The New York Knicks are eyeing Kevin Durant and the feeling appears mutual, while the Los Angeles Clippers, the Lakers’ co-tenants at Staples Center, are said to be following Kawhi Leonard’s every move — but it’s done with a certain savvy and adherence to the lightly enforced rules surrounding such matters.

The charm and warmth Johnson exudes were likely qualities that helped draw James to Los Angeles, but as much as it is an accomplishment, it only heightens the pressure to make other improvements in short order. Bringing in James at this advanced stage of his career means those alterations must be made at warp speed, but the Lakers are still dealing with mistakes from the recent past.

Selecting Lonzo Ball No. 2 overall in the 2017 draft because of external marketing factors only highlights how much of a mom-and-pop shop the Lakers are. There’s no capitalist billionaire behind the curtains. The Buss family name is the Lakers.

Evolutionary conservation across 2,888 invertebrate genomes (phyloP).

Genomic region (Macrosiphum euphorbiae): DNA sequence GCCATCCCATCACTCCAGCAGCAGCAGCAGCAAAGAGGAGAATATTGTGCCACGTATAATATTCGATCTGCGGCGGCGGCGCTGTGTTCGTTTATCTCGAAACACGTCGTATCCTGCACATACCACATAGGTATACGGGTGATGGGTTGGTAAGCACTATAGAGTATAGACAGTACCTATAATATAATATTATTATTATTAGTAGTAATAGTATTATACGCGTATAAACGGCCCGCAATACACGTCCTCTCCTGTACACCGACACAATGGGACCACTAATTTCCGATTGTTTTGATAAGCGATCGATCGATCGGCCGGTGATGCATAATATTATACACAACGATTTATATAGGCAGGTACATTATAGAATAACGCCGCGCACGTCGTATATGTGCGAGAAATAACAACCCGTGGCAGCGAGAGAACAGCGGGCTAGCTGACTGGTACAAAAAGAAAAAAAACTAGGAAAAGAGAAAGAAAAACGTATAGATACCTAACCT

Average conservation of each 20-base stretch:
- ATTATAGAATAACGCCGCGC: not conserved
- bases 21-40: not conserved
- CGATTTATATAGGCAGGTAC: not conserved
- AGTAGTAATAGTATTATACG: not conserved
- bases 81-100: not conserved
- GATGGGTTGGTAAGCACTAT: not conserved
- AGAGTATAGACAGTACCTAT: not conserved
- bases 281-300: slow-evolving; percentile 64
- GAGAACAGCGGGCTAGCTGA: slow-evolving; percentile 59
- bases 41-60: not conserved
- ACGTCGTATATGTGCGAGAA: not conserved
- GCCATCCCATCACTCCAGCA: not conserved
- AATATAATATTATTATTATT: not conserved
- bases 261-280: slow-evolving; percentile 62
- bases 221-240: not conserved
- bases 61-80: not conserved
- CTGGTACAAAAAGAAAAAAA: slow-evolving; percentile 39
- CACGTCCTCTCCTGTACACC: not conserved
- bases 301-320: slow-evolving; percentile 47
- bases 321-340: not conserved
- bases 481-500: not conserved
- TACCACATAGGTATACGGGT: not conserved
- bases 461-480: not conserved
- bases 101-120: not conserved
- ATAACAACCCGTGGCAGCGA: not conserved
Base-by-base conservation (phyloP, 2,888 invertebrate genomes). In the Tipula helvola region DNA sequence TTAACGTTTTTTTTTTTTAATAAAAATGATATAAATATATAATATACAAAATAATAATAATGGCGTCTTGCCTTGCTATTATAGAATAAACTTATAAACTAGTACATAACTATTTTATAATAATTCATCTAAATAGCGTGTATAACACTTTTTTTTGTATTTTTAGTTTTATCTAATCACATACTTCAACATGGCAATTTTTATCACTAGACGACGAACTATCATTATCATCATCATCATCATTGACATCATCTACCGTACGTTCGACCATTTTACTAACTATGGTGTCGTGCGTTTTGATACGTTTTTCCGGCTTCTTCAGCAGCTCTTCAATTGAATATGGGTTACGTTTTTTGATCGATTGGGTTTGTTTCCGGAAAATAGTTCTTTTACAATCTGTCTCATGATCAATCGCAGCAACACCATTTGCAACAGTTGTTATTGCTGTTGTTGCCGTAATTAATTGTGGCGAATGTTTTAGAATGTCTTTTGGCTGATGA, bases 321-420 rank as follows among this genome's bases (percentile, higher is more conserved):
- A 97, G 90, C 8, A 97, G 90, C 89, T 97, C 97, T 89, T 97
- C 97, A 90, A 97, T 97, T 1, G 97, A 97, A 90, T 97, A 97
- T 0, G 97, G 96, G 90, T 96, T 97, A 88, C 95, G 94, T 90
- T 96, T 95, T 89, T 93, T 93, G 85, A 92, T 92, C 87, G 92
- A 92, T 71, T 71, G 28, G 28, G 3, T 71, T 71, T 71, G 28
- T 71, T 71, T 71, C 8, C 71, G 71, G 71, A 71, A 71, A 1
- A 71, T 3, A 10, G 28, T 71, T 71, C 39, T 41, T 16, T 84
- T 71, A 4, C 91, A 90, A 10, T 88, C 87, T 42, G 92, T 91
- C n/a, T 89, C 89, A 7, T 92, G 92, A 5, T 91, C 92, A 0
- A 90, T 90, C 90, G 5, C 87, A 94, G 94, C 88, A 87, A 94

The Lakers are the family business, and taking Ball over, say, De’Aaron Fox or Jayson Tatum or Donovan Mitchell could prove to haunt them if Davis winds up playing on a parquet floor next October.

Having LeBron James means the Lakers are on an accelerated timeline. (AP)
Having LeBron James means the Lakers are on an accelerated timeline. (AP)

Lou Williams, Julius Randle and, to a lesser degree, D’Angelo Russell were sent away to clear salary-cap space and room in the locker room for James. And as much as teams might’ve hated it, a package with a top player from the 2017 draft, Randle and other productive players currently wearing Lakers purple might’ve been too much for the Pelicans to pass up.

A rival GM scoffed at the notion the Lakers could be left out in the end.